The registration types with the highest IMR were births outside marriage registered jointly by both parents living at different addresses (5.6 per 1,000 live births), and births registered solely by the mother (5.5 per 1,000 live births) ( Table 6 (368 Kb Excel sheet) ). The perinatal mortality rate was highest among sole registered births (6.8 per 1,000 total births).

 Parity – the total number of births a woman has had previously – is only recorded for married women. The IMR was highest among mothers with three or more previous children (6.1 per 1,000 live births).

  Table 7 (368 Kb Excel sheet) shows infant deaths by father’s occupational status (see Box 2 (368 Kb Excel sheet) for occupational classes). Outside marriage, the IMR was highest for babies with fathers in semi-routine occupations (5.6 per 1,000 live births). The highest rates for stillbirths and perinatal deaths occurred among the ‘other’ category. This category comprises a mixed group including never worked; long term unemployed, students and those individuals whose occupational details could not be classified. Therefore these figures should be interpreted with caution because the rates may vary between the different sub-groups.

 In England and Wales, stillbirths and neonatal deaths are registered using a special death certificate which enables reporting of relevant diseases or conditions in both the infant and the mother. For postneonatal deaths, a single underlying cause of death can be reported using the standard death certificate. ONS has developed a hierarchical classification system producing broad cause groups to enable direct comparison of neonatal and postneonatal deaths (Dattani & Rowan, 2002). Table 8 (368 Kb Excel sheet) shows that factors operating during pregnancy (congenital anomalies, antepartum infections and immaturity related conditions) were the most common cause of infant and neonatal deaths (73.6 and 85.3 per cent respectively). For postneonatal deaths less than half were related to factors operating during pregnancy (47.0 per cent); while 19.3 per cent were ‘other conditions’; 14.4 per cent were sudden infant deaths; and 12.4 per cent were from infections. The majority of stillbirths were classified as antepartum deaths (72 per cent).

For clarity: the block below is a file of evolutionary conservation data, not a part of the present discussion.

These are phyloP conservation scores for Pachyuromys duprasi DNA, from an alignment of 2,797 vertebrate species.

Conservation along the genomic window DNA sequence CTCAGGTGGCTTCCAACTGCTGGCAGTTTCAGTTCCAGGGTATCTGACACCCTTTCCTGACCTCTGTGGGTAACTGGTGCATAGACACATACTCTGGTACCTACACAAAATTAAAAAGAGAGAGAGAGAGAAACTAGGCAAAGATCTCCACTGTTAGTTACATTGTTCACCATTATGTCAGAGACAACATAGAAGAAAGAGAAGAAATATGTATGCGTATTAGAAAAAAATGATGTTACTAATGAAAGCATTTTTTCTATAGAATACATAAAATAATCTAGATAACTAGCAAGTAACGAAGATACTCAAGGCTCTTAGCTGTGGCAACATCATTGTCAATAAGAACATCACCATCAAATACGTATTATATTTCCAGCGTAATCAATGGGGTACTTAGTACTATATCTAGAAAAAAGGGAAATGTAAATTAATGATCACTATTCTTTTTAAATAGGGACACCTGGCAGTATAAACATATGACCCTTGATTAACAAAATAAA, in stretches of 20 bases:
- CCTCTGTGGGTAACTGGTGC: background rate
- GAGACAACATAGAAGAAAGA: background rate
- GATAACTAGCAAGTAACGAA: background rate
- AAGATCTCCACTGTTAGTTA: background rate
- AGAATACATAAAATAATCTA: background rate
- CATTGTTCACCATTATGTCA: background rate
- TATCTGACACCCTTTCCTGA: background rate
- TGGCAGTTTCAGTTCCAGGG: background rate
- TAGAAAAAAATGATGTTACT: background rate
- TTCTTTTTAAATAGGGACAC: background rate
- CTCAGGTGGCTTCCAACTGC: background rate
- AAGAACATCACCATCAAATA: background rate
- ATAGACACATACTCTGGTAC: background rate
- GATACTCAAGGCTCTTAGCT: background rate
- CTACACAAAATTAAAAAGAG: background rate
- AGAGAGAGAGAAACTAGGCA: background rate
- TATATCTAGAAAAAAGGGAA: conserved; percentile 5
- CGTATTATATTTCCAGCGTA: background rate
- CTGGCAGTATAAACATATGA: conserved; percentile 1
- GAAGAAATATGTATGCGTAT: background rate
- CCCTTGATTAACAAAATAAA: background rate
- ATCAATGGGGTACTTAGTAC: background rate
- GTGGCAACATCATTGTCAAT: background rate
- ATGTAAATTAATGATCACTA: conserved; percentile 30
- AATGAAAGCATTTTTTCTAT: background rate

Box one - Mother's Country of birth

United Kingdom

England, Wales, Scotland, Northern Ireland

Elsewhere in United Kingdom

Channel Islands, Isle of Man, UK (part not stated)

Outside United Kingdom

Irish Republic

Irish Republic, Ireland (part not stated)

Other European Union

Austria, Belgium, Bulgaria, Cyprus, Czech Republic, Denmark, Estonia, Finland, France, Germany, Greece, Hungary, Italy, Latvia, Lithuania, Luxembourg, Malta, The Netherlands, Poland, Portugal, Romania, Slovakia, Slovenia, Spain, Sweden

Rest of Europe

All other European countries including Turkey, Russia, Ukraine and the rest of the former Soviet republics.

Commonwealth

Australia, Canada, New Zealand

New Commonwealth:

Asia: Bangladesh, India, Pakistan

East Africa: Kenya, Malawi, Mozambique, Tanzania, Uganda, Zambia

Southern Africa: Botswana, Lesotho, Namibia, South Africa, Swaziland

Rest of Africa: Cameroon, The Gambia, Ghana, Mauritius, Nigeria, Seychelles, Sierra Leone

Far East: Brunei, Malaysia, Singapore

Caribbean: Anguilla, Antigua, Bahamas, Barbados, Belize, Bermuda, British Virgin Islands, Cayman Islands, Dominica, Grenada, Guyana, Jamaica, Montserrat, St Kitts and Nevis, St Lucia, St Vincent, Trinidad and Tobago, Turks and Caicos Islands

Rest of the New Commonwealth

Cook Islands, Falkland Islands, Fiji, Gibraltar, Kiribati, Maldives, Nauru, Papua New Guinea, St Helena, Solomon Islands, Sri Lanka, Tonga, Tuvalu, Vanuatu, Western Samoa, British Indian Ocean Territory

United States of America

Rest of the World and not stated

 

Box Two - National Statistics Socio-economic Classification (NS-SEC): eight analytic class version, with examples

1 Higher managerial and professional occupations